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Column originally published Jan 30, 2001

RSV Infection Can Make Premature Babies Very Sick

Question: My sister delivered a very premature baby three months ago. She was on a respirator for several weeks. After she came home, she was still connected to an oxygen tank. This baby is very tiny, although she is nursing and growing well. My sister told me that her daughter gets a vaccine once a month against a virus called RSV. Last week my son has a cold and she wouldn’t let us go to visit her. She said that she is afraid her daughter will catch the RSV. Is she being over-protective?


Your sister is not over-protective. She is doing everything right for her premature daughter. Let me explain to you about this virus so that you have better understanding about the danger of RSV infection in premature babies.

Respiratory Syncytial Virus (RSV) infection is very common in North America between November and April every year. The virus is spread mostly by children, in school, kindergarten, or daycare. Adults do pick up this virus infection from children.

RSV is spread through secretions from the nose. Between two days to one week after infection, the virus will multiply in the nose and throat, and produce a lot of clear running nose. There may not be too much fever. Most children will have a little congested cough, and the whole illness may last a few days only. When the infection is mild, there is no difference between RSV infection and common cold.

Children under two years of age can develop a more serious condition called bronchiolitis. Instead of getting better after a few days, these children will get worse with increasing cough. Wheezing, which is a high pitch breathing noise, can be detected by the doctors, and sometimes even by parents without using a stethoscope.

These children with bronchiolitis can get very sick. They may have difficulty breathing, and their colour can turn very pale. Some also have trouble drinking or eating. Some of these children have to be admitted to hospital for treatment.

RSV can trigger an asthma attack in children who have asthma. After getting what seems to be a cold for one or two days, these children can develop severe coughing and wheezing, and may end up in hospital with an asthma attack.

Sometimes it is difficulty to tell whether a young child has bronchiolitis from RSV infection or an asthma attack. Very often, doctors have to treat these children like asthma, and wait to see whether coughing and wheezing return with future colds.

RSV infection in very small premature babies poses a particular risk. Many of these babies have very immature lungs and require the respirators to help them breathe. Some of these infants develop a lung condition called BPD (broncho-pulmonary dysplasia) and may require home-oxygen for weeks or months.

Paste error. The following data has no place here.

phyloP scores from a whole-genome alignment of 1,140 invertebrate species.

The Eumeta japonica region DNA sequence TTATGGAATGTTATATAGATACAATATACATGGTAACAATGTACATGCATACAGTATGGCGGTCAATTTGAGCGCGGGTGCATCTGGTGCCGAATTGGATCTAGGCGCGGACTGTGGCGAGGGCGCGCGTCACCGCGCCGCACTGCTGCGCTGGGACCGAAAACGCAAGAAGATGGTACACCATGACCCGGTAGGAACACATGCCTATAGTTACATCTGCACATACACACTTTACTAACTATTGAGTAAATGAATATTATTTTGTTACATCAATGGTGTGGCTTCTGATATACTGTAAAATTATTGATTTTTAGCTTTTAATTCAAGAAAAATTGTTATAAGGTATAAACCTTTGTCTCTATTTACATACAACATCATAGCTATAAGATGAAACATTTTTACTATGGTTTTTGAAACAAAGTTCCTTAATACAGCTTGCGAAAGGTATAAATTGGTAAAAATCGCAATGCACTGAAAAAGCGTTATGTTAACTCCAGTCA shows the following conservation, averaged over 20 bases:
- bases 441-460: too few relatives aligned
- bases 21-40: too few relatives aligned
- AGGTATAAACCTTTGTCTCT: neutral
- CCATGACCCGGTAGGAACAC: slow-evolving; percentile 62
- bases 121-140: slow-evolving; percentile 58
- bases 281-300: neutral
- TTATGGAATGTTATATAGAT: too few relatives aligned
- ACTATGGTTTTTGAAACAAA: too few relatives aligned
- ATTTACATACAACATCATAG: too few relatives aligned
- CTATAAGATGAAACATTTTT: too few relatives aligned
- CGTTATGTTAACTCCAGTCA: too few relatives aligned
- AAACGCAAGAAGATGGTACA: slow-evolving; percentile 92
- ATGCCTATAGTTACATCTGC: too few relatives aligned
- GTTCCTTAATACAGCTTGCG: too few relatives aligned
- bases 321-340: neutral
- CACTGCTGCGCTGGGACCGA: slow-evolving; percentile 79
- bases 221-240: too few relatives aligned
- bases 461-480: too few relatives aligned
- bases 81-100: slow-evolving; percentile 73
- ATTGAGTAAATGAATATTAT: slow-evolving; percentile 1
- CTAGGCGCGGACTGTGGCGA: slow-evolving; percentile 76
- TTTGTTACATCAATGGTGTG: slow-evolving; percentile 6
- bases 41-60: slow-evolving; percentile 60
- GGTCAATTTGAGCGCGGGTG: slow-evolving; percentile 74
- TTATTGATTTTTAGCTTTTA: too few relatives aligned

These little infants are very susceptible to severe RSV infection. Instead of a mild cold, the illness quickly progresses to severe lung congestion, coughing, wheezing, and not infrequently death. That is why their parents have to be very vigilant in preventing RSV infection.

At the present time, there is no effective treatment against Respiratory Syncytial Virus. The only thing doctors have to offer in the hospital is to support breathing, but nothing to kill the virus.

There is very active research in trying to prevent RSV infection. An “active” vaccine, one that stimulates the body’s own immune system to produce antibodies, like hepatitis vaccine, is still under investigation.

The one that your niece is getting is a “passive” vaccine. Passive vaccines are antibodies that can prevent infection as soon as they are given. This particular RSV vaccine, called Palivizumab (what a difficult name, also known as Synagis), has been licensed in Canada for about two years. It was produced by immunizing mice with RSV. The purified antibodies from these mice were then modified, so that they became very close to the human kind of antibodies. This modification is a very important step to prevent reaction, since human and mouse antibodies are different.

Research had shown that this RSV vaccine, produced in mice, was very effective in preventing RSV infection in very young infants. The vaccine is given by injection into the muscle once a month, usually between October / November until April / May, when RSV season is usually over.

As you can see, your sister is definitely not over-reacting or over-protecting her little girl. She is well educated by the nurses and doctors who looked after her baby. She knows that RSV can cause serious infection, and the best way to prevent it is to avoid children (and adults) who are sick, and may carry the virus. Getting RSV vaccine can reduce the chance of infection and serious complications.

Just be patient with your sister. When your son (and anyone else in your family) recovers completely, your family can feel comfortable to visit her. When you are there, it is a good practice to wash your hands before holding the baby. This will reduce the chance of passing germs to her.

Hopefully, within a few months, her daughter can come off oxygen, and she will be less likely to suffer from serious RSV infection next year.